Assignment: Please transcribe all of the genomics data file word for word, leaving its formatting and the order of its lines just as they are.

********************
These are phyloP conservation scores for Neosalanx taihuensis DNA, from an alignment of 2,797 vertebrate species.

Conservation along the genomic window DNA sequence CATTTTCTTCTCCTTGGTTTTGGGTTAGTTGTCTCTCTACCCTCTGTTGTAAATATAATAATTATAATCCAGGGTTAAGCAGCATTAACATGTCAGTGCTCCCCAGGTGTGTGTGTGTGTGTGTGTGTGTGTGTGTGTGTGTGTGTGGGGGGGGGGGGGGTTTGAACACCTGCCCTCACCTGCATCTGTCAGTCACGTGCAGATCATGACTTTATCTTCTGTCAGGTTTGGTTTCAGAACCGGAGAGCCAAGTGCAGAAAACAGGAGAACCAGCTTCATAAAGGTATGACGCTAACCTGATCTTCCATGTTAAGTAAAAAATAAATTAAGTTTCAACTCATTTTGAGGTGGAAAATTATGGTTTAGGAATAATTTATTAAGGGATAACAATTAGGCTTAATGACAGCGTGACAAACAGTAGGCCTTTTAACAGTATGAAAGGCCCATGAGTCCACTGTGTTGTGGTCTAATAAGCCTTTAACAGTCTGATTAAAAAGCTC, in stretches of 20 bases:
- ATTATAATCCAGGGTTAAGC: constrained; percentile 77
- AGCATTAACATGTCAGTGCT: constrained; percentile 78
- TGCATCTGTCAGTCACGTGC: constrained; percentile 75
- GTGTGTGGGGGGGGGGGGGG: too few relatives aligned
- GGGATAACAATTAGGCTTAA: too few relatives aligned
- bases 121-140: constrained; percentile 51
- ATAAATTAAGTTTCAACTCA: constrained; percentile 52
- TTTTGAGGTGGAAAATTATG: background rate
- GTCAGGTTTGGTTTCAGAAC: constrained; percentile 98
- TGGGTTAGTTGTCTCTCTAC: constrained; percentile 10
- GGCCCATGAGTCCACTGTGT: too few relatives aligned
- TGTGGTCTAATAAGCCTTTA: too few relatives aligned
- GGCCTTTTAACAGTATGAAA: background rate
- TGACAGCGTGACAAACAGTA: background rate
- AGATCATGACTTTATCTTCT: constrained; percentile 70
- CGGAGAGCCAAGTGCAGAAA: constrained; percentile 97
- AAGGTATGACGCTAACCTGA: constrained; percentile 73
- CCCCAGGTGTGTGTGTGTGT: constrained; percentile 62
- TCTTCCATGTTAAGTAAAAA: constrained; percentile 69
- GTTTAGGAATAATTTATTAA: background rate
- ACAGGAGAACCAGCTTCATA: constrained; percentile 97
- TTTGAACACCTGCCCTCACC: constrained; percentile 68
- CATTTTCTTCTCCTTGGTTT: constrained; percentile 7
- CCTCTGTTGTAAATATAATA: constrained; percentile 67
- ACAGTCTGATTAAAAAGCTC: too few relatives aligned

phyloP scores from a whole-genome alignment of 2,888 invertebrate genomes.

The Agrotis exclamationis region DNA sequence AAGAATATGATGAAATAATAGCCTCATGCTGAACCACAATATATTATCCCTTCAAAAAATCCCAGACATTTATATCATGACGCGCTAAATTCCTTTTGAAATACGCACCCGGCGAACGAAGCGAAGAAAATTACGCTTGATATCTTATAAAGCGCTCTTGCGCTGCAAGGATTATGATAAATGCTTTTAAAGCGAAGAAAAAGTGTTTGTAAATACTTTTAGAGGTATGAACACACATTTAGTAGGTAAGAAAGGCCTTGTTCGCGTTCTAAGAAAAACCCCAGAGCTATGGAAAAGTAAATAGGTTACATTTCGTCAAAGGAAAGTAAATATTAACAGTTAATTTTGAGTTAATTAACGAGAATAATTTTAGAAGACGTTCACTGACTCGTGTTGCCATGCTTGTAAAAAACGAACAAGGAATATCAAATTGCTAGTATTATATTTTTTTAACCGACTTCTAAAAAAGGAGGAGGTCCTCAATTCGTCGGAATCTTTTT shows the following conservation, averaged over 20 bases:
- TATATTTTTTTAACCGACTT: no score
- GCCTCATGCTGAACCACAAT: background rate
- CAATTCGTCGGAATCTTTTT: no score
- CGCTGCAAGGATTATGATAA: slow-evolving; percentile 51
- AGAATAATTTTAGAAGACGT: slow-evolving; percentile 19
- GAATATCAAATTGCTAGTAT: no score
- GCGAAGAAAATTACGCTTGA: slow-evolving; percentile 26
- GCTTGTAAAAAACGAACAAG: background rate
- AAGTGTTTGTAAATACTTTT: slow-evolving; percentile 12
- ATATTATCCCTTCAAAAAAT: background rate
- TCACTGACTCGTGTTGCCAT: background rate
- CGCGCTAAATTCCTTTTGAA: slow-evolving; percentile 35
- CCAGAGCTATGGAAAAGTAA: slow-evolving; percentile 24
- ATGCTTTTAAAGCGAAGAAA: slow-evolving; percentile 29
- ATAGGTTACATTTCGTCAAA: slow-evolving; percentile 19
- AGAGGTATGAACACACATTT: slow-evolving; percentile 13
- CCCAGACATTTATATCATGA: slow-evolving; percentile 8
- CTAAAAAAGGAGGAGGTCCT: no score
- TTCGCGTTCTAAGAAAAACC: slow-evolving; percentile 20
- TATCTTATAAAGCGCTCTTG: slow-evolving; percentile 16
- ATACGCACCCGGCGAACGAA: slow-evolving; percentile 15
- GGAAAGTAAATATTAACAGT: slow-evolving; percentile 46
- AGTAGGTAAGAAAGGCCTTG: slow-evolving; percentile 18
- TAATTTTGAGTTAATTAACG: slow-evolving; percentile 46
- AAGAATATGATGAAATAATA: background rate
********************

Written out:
These are phyloP conservation scores for Neosalanx taihuensis DNA, from an alignment of 2,797 vertebrate species.

Conservation along the genomic window DNA sequence CATTTTCTTCTCCTTGGTTTTGGGTTAGTTGTCTCTCTACCCTCTGTTGTAAATATAATAATTATAATCCAGGGTTAAGCAGCATTAACATGTCAGTGCTCCCCAGGTGTGTGTGTGTGTGTGTGTGTGTGTGTGTGTGTGTGTGTGGGGGGGGGGGGGGTTTGAACACCTGCCCTCACCTGCATCTGTCAGTCACGTGCAGATCATGACTTTATCTTCTGTCAGGTTTGGTTTCAGAACCGGAGAGCCAAGTGCAGAAAACAGGAGAACCAGCTTCATAAAGGTATGACGCTAACCTGATCTTCCATGTTAAGTAAAAAATAAATTAAGTTTCAACTCATTTTGAGGTGGAAAATTATGGTTTAGGAATAATTTATTAAGGGATAACAATTAGGCTTAATGACAGCGTGACAAACAGTAGGCCTTTTAACAGTATGAAAGGCCCATGAGTCCACTGTGTTGTGGTCTAATAAGCCTTTAACAGTCTGATTAAAAAGCTC, in stretches of 20 bases:
- ATTATAATCCAGGGTTAAGC: constrained; percentile 77
- AGCATTAACATGTCAGTGCT: constrained; percentile 78
- TGCATCTGTCAGTCACGTGC: constrained; percentile 75
- GTGTGTGGGGGGGGGGGGGG: too few relatives aligned
- GGGATAACAATTAGGCTTAA: too few relatives aligned
- bases 121-140: constrained; percentile 51
- ATAAATTAAGTTTCAACTCA: constrained; percentile 52
- TTTTGAGGTGGAAAATTATG: background rate
- GTCAGGTTTGGTTTCAGAAC: constrained; percentile 98
- TGGGTTAGTTGTCTCTCTAC: constrained; percentile 10
- GGCCCATGAGTCCACTGTGT: too few relatives aligned
- TGTGGTCTAATAAGCCTTTA: too few relatives aligned
- GGCCTTTTAACAGTATGAAA: background rate
- TGACAGCGTGACAAACAGTA: background rate
- AGATCATGACTTTATCTTCT: constrained; percentile 70
- CGGAGAGCCAAGTGCAGAAA: constrained; percentile 97
- AAGGTATGACGCTAACCTGA: constrained; percentile 73
- CCCCAGGTGTGTGTGTGTGT: constrained; percentile 62
- TCTTCCATGTTAAGTAAAAA: constrained; percentile 69
- GTTTAGGAATAATTTATTAA: background rate
- ACAGGAGAACCAGCTTCATA: constrained; percentile 97
- TTTGAACACCTGCCCTCACC: constrained; percentile 68
- CATTTTCTTCTCCTTGGTTT: constrained; percentile 7
- CCTCTGTTGTAAATATAATA: constrained; percentile 67
- ACAGTCTGATTAAAAAGCTC: too few relatives aligned

phyloP scores from a whole-genome alignment of 2,888 invertebrate genomes.

The Agrotis exclamationis region DNA sequence AAGAATATGATGAAATAATAGCCTCATGCTGAACCACAATATATTATCCCTTCAAAAAATCCCAGACATTTATATCATGACGCGCTAAATTCCTTTTGAAATACGCACCCGGCGAACGAAGCGAAGAAAATTACGCTTGATATCTTATAAAGCGCTCTTGCGCTGCAAGGATTATGATAAATGCTTTTAAAGCGAAGAAAAAGTGTTTGTAAATACTTTTAGAGGTATGAACACACATTTAGTAGGTAAGAAAGGCCTTGTTCGCGTTCTAAGAAAAACCCCAGAGCTATGGAAAAGTAAATAGGTTACATTTCGTCAAAGGAAAGTAAATATTAACAGTTAATTTTGAGTTAATTAACGAGAATAATTTTAGAAGACGTTCACTGACTCGTGTTGCCATGCTTGTAAAAAACGAACAAGGAATATCAAATTGCTAGTATTATATTTTTTTAACCGACTTCTAAAAAAGGAGGAGGTCCTCAATTCGTCGGAATCTTTTT shows the following conservation, averaged over 20 bases:
- TATATTTTTTTAACCGACTT: no score
- GCCTCATGCTGAACCACAAT: background rate
- CAATTCGTCGGAATCTTTTT: no score
- CGCTGCAAGGATTATGATAA: slow-evolving; percentile 51
- AGAATAATTTTAGAAGACGT: slow-evolving; percentile 19
- GAATATCAAATTGCTAGTAT: no score
- GCGAAGAAAATTACGCTTGA: slow-evolving; percentile 26
- GCTTGTAAAAAACGAACAAG: background rate
- AAGTGTTTGTAAATACTTTT: slow-evolving; percentile 12
- ATATTATCCCTTCAAAAAAT: background rate
- TCACTGACTCGTGTTGCCAT: background rate
- CGCGCTAAATTCCTTTTGAA: slow-evolving; percentile 35
- CCAGAGCTATGGAAAAGTAA: slow-evolving; percentile 24
- ATGCTTTTAAAGCGAAGAAA: slow-evolving; percentile 29
- ATAGGTTACATTTCGTCAAA: slow-evolving; percentile 19
- AGAGGTATGAACACACATTT: slow-evolving; percentile 13
- CCCAGACATTTATATCATGA: slow-evolving; percentile 8
- CTAAAAAAGGAGGAGGTCCT: no score
- TTCGCGTTCTAAGAAAAACC: slow-evolving; percentile 20
- TATCTTATAAAGCGCTCTTG: slow-evolving; percentile 16
- ATACGCACCCGGCGAACGAA: slow-evolving; percentile 15
- GGAAAGTAAATATTAACAGT: slow-evolving; percentile 46
- AGTAGGTAAGAAAGGCCTTG: slow-evolving; percentile 18
- TAATTTTGAGTTAATTAACG: slow-evolving; percentile 46
- AAGAATATGATGAAATAATA: background rate